Power Breakfast panel debates health care reform

October 17, 2009

What needs to be done to make sure we have enough providers, particularly at the primary-care level, to serve all Americans?

It’s a [multifaceted] issue. I heard the comment that we need to build on what’s working. As far as I can tell, nothing is working. The entire system is broken. The deficit of primary care is just one small element of that, but it’s symptomatic of many of the issues that are involved here.

So why aren’t kids going into primary care? One reason is that today’s generation of students, when you survey them and ask them what determines their choice of specialty, they list debt. Debt’s on the list, but the No. 1 thing they list is lifestyle. So the perceived lifestyle of a primary care practice in a small community is such that that scares a lot of kids away. I don’t have a ready answer to that.

Are there things that we can do to try to make it less onerous to be practicing primary care? [Can we] change the perceptions of the kids that are being attracted into medicine in the first place? Maybe we’re not admitting the right people to medical school. I think we have to ask ourselves all of those questions.

If you go into primary care, you end up on average coming out of medical school with $150,000 of debt. And practicing primary care is not remunerated sufficient for anybody to rationally look at that debt and what they might make and say, “This is a wise decision.” It doesn’t make any financial sense to do it.

So we have to address the screwed-up economics of how we reimburse for care and the things that primary care physicians do. Everybody says it’s extremely important. Well, why aren’t we rewarding them for it? So we need to just start from scratch and blow the whole thing up and begin from zero.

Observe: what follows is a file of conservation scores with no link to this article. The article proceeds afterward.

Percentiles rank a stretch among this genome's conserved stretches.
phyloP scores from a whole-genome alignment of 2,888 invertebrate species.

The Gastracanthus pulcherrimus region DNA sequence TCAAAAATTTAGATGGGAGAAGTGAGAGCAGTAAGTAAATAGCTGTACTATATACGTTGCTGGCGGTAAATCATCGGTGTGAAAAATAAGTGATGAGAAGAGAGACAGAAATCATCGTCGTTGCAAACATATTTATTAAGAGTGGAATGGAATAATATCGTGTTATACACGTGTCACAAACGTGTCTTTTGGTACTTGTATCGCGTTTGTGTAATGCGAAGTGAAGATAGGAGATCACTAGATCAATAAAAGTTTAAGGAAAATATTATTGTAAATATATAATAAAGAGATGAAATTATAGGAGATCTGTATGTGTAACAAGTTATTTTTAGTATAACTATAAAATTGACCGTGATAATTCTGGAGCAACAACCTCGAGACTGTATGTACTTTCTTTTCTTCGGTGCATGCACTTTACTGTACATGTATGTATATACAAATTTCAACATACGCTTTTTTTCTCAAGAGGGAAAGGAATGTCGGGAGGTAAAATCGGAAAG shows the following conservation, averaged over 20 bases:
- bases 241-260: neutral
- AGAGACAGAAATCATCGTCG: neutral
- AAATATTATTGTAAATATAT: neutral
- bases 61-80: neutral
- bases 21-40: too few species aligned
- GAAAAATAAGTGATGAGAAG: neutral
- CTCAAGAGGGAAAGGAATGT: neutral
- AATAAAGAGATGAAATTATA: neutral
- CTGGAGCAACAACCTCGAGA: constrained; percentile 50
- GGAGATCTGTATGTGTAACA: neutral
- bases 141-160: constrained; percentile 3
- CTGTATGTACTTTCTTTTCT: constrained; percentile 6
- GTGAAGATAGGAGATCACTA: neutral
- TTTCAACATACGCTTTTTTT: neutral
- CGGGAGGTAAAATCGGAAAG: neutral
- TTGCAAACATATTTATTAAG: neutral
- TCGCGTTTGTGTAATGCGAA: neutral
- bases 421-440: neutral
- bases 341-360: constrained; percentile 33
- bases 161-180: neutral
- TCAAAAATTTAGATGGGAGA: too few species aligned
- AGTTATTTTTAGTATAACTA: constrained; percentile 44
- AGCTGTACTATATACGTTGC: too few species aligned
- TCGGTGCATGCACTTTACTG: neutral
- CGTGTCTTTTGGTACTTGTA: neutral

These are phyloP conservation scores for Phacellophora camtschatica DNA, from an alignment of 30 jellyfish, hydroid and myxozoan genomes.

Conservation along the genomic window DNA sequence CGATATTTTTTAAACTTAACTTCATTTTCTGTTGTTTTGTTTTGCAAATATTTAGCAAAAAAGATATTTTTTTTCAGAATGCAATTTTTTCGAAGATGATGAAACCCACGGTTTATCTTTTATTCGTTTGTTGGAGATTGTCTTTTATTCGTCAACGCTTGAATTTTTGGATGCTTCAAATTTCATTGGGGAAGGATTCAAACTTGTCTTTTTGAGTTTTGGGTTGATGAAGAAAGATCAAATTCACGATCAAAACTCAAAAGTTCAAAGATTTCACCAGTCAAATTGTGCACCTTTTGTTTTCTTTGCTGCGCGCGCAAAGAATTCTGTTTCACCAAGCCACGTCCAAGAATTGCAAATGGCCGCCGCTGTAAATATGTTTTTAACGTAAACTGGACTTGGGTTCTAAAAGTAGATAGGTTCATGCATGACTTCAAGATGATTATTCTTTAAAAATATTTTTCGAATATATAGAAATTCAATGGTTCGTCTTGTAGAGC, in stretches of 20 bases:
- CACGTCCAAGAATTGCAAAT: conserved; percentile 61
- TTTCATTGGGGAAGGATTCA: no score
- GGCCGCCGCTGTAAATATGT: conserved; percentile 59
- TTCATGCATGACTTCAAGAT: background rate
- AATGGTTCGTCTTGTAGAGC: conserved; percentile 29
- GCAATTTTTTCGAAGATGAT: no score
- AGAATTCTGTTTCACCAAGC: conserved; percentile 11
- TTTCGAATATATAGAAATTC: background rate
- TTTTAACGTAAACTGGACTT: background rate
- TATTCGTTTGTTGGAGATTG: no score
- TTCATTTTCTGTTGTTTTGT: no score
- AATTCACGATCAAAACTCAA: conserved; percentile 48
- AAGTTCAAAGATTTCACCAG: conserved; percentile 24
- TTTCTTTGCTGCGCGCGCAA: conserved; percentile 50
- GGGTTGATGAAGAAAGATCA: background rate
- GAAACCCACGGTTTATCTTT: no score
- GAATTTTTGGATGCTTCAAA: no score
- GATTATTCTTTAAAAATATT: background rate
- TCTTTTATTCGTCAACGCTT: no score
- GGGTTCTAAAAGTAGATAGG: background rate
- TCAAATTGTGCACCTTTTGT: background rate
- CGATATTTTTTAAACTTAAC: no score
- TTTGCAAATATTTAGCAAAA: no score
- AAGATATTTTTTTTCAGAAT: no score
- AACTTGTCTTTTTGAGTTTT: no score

EVANS: To Craig’s point, I have encouraged—and so has the school—the Indiana delegation to help young physicians on the other end of their experience. That is, in forgiving or discharging their debt if they go in to certain fields. We do it in other parts of society. We just went through Cash for Clunkers. Why wouldn’t we have a similar program to encourage physicians to go into certain areas? The bills being kicked around are mute on the issue of medical education. So it looks to me that even if we have health care reform, major parts of the system are going to remain, to quote Dr. Brater’s technical term, “screwed up.” And we just need to brace ourselves for that.

OBEIME: I am a family physician, and today I look back and I have no regrets that that’s what I did. I say this to remind everybody that there are doctors out there who will practice medicine and be very happy with what they’re doing even if we’re not paid for it. That does not mean, though, that we should not be respected and that we should not be compensated.

I know the system is broken, but we have the ability to look at what has been done everywhere else in the world. I talked to a friend of mine a couple of days ago who is a general practitioner in Europe. We went to medical school together. He did OB-GYN when he went to London. Then two years ago, he called me very excited that he finally got a position to practice as a general practitioner. I said, “Why would you do that?” And then he explained to me that family practitioners were more respected, they got paid more, they had a better lifestyle, and a lot of people’s goal was to work their way to get to that position.

It wasn’t about how much money they get paid. It was the fact that they practiced as a team. In this country we have physician assistants, we have nurse practitioners, we have dietitians, we have social workers, and we have lifestyle modification specialists. If we all allowed the situation where we would work together as a team to take care of patients, we would not need a doctor to see each patient all the time. It would drive down the cost, and it would make the patients happier.

Patients who come to my office, I don’t think they’re happy because they see me. They’re happy because they see my social worker, Brooke, who helps them figure out how to get their food, how to get transportation, how to get medications when they cannot afford it.

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